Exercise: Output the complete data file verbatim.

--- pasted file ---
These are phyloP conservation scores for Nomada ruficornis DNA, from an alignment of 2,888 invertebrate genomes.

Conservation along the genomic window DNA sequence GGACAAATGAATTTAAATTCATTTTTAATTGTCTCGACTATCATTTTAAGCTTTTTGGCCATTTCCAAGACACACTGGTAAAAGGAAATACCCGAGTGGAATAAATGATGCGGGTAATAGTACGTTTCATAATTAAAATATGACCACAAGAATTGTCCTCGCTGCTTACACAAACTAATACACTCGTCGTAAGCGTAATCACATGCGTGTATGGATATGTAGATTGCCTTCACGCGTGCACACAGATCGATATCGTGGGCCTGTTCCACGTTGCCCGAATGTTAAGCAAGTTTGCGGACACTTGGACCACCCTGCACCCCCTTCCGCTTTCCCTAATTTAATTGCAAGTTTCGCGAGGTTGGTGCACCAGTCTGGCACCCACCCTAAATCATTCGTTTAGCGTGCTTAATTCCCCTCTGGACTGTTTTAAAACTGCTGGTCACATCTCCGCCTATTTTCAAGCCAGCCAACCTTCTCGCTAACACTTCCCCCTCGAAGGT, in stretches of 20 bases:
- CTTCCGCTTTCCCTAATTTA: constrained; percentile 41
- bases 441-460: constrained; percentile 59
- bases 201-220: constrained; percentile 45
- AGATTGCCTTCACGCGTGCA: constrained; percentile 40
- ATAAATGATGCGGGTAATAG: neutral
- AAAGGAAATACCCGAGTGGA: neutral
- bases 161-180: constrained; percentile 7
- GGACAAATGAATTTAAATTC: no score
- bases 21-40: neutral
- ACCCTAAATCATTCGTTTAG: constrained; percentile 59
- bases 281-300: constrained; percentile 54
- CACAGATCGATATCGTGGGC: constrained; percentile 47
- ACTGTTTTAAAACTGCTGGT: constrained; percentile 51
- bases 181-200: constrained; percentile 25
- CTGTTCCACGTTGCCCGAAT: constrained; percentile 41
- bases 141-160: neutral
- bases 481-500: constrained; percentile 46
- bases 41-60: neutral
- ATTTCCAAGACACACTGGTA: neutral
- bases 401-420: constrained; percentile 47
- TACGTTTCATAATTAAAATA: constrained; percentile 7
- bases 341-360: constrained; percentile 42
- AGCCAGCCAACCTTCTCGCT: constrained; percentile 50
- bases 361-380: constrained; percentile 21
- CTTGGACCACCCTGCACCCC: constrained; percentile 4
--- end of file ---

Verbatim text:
These are phyloP conservation scores for Nomada ruficornis DNA, from an alignment of 2,888 invertebrate genomes.

Conservation along the genomic window DNA sequence GGACAAATGAATTTAAATTCATTTTTAATTGTCTCGACTATCATTTTAAGCTTTTTGGCCATTTCCAAGACACACTGGTAAAAGGAAATACCCGAGTGGAATAAATGATGCGGGTAATAGTACGTTTCATAATTAAAATATGACCACAAGAATTGTCCTCGCTGCTTACACAAACTAATACACTCGTCGTAAGCGTAATCACATGCGTGTATGGATATGTAGATTGCCTTCACGCGTGCACACAGATCGATATCGTGGGCCTGTTCCACGTTGCCCGAATGTTAAGCAAGTTTGCGGACACTTGGACCACCCTGCACCCCCTTCCGCTTTCCCTAATTTAATTGCAAGTTTCGCGAGGTTGGTGCACCAGTCTGGCACCCACCCTAAATCATTCGTTTAGCGTGCTTAATTCCCCTCTGGACTGTTTTAAAACTGCTGGTCACATCTCCGCCTATTTTCAAGCCAGCCAACCTTCTCGCTAACACTTCCCCCTCGAAGGT, in stretches of 20 bases:
- CTTCCGCTTTCCCTAATTTA: constrained; percentile 41
- bases 441-460: constrained; percentile 59
- bases 201-220: constrained; percentile 45
- AGATTGCCTTCACGCGTGCA: constrained; percentile 40
- ATAAATGATGCGGGTAATAG: neutral
- AAAGGAAATACCCGAGTGGA: neutral
- bases 161-180: constrained; percentile 7
- GGACAAATGAATTTAAATTC: no score
- bases 21-40: neutral
- ACCCTAAATCATTCGTTTAG: constrained; percentile 59
- bases 281-300: constrained; percentile 54
- CACAGATCGATATCGTGGGC: constrained; percentile 47
- ACTGTTTTAAAACTGCTGGT: constrained; percentile 51
- bases 181-200: constrained; percentile 25
- CTGTTCCACGTTGCCCGAAT: constrained; percentile 41
- bases 141-160: neutral
- bases 481-500: constrained; percentile 46
- bases 41-60: neutral
- ATTTCCAAGACACACTGGTA: neutral
- bases 401-420: constrained; percentile 47
- TACGTTTCATAATTAAAATA: constrained; percentile 7
- bases 341-360: constrained; percentile 42
- AGCCAGCCAACCTTCTCGCT: constrained; percentile 50
- bases 361-380: constrained; percentile 21
- CTTGGACCACCCTGCACCCC: constrained; percentile 4